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1.  Grading Evidence for Laboratory Test Studies Beyond Diagnostic Accuracy: Application to Prognostic Testing 
EJIFCC  2015;26(3):168-182.
Background
Evidence-based guideline development requires transparent methodology for gathering, synthesizing and grading the quality and strength of evidence behind recommendations. The Grading of Recommendations Assessment, Development and Evaluation (GRADE) project has addressed diagnostic test use in many of their publications. Most of the work has been directed at diagnostic tests and no consensus has been reached for prognostic biomarkers.
Aim of this paper
The GRADE system for rating the quality of evidence and the strength of a recommendation is described. The application of GRADE to diagnostic testing is discussed and a description of application to prognostic testing is detailed. Some strengths and limitations of the GRADE process in relation to clinical laboratory testing are presented.
Conclusions
The GRADE system is applicable to clinical laboratory testing and if correctly applied should improve the reporting of recommendations for clinical laboratory tests by standardising the style of recommendation and by encouraging transparent reporting of the actual guideline process.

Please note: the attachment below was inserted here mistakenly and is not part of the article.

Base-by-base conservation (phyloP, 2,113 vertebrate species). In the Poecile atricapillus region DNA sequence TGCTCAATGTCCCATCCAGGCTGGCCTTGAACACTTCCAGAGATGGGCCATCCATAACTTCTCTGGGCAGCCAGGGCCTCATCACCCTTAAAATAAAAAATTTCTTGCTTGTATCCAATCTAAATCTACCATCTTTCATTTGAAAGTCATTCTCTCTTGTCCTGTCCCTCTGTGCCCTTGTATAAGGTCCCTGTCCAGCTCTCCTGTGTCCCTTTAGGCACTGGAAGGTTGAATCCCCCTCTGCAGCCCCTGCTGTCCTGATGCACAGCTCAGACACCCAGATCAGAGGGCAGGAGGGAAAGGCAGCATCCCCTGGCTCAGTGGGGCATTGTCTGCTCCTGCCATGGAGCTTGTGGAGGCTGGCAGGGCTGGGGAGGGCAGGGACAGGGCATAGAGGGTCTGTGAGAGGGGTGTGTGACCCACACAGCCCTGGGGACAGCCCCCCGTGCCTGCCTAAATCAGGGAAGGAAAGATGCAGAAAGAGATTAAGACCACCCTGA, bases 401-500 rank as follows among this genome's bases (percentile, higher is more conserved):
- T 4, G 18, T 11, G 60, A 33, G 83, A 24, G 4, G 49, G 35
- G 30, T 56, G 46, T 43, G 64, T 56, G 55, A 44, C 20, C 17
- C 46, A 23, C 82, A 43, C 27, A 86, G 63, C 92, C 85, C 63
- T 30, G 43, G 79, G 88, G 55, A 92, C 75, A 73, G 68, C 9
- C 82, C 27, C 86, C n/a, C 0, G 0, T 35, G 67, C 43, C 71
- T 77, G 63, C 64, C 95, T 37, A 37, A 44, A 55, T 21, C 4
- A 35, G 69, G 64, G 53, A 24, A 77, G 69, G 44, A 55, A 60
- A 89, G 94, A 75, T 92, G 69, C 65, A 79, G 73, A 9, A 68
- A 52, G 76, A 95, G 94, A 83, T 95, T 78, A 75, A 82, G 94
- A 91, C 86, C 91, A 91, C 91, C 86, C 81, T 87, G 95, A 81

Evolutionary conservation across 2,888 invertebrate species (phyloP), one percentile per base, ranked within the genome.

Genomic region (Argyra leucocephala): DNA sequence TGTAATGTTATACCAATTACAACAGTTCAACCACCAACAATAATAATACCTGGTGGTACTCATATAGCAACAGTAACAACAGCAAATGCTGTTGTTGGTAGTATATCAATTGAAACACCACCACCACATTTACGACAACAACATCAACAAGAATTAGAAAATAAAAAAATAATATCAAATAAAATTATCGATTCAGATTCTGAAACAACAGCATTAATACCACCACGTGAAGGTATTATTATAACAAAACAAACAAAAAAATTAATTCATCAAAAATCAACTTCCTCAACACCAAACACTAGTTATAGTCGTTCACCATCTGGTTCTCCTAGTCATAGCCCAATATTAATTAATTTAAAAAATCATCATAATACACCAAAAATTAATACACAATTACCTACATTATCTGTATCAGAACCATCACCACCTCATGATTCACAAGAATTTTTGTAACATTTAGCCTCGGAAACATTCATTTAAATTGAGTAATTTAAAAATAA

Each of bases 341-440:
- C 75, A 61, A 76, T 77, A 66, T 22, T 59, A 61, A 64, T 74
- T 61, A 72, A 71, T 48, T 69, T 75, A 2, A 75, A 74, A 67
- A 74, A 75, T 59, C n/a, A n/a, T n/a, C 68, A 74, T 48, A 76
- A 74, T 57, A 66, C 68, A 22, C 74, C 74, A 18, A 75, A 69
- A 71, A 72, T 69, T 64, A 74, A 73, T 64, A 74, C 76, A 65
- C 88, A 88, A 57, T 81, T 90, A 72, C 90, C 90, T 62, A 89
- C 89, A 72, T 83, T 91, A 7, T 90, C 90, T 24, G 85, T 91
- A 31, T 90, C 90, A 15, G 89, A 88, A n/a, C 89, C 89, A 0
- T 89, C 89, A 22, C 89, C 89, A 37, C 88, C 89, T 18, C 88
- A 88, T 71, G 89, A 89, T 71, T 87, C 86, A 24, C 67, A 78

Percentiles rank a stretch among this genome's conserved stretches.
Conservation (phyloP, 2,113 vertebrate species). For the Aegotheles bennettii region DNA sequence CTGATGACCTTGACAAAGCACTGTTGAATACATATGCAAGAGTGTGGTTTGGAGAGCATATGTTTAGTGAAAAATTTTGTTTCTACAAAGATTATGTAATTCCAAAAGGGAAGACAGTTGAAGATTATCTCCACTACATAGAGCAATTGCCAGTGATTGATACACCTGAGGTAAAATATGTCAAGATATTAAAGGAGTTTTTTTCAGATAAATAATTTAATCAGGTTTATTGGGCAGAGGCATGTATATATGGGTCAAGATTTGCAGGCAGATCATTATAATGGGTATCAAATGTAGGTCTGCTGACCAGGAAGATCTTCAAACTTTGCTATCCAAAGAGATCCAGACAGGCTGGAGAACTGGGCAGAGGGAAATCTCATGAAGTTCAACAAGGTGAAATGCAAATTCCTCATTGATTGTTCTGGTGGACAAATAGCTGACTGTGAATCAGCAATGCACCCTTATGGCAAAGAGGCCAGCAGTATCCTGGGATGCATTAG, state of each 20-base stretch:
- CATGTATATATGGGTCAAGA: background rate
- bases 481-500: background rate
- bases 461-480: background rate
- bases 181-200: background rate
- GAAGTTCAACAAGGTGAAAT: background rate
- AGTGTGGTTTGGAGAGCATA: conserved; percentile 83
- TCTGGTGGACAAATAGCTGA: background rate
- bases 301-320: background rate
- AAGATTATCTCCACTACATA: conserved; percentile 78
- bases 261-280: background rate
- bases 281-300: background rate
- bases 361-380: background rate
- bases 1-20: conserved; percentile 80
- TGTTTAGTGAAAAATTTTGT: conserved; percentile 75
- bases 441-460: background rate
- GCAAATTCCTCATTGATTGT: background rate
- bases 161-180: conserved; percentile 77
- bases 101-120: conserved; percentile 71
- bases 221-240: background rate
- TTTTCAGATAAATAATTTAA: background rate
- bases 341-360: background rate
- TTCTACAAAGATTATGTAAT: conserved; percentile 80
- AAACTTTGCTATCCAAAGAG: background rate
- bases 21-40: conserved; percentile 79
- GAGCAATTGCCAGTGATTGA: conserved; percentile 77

PMCID: PMC4975301  PMID: 27683492
2.  Testing for gluten-related disorders in clinical practice: The role of serology in managing the spectrum of gluten sensitivity 
Immunoglobulin A tissue transglutaminase is the single most efficient serological test for the diagnosis of celiac disease. It is well known that immunoglobulin A tissue transglutaminase levels correlate with the degree of intestinal damage, and that values can fluctuate in patients over time. Serological testing can be used to identify symptomatic individuals that need a confirmatory biopsy, to screen at-risk populations or to monitor diet compliance in patients previously diagnosed with celiac disease. Thus, interpretation of serological testing requires consideration of the full clinical scenario. Antigliadin tests are no longer recommended for the diagnosis of classical celiac disease. However, our understanding of the pathogenesis and spectrum of gluten sensitivity has improved, and gluten-sensitive irritable bowel syndrome patients are increasingly being recognized. Studies are needed to determine the clinical utility of antigliadin serology in the diagnosis of gluten sensitivity.
PMCID: PMC3088693  PMID: 21523259
Antigliadin antibodies; Antitissue transglutaminase; Celiac disease; Diagnosis; Gluten intolerance; Serology
3.  Health in Africa 
BMJ : British Medical Journal  2005;331(7526):1203.
PMCID: PMC1285144  PMID: 16293851

Results 1-3 (3)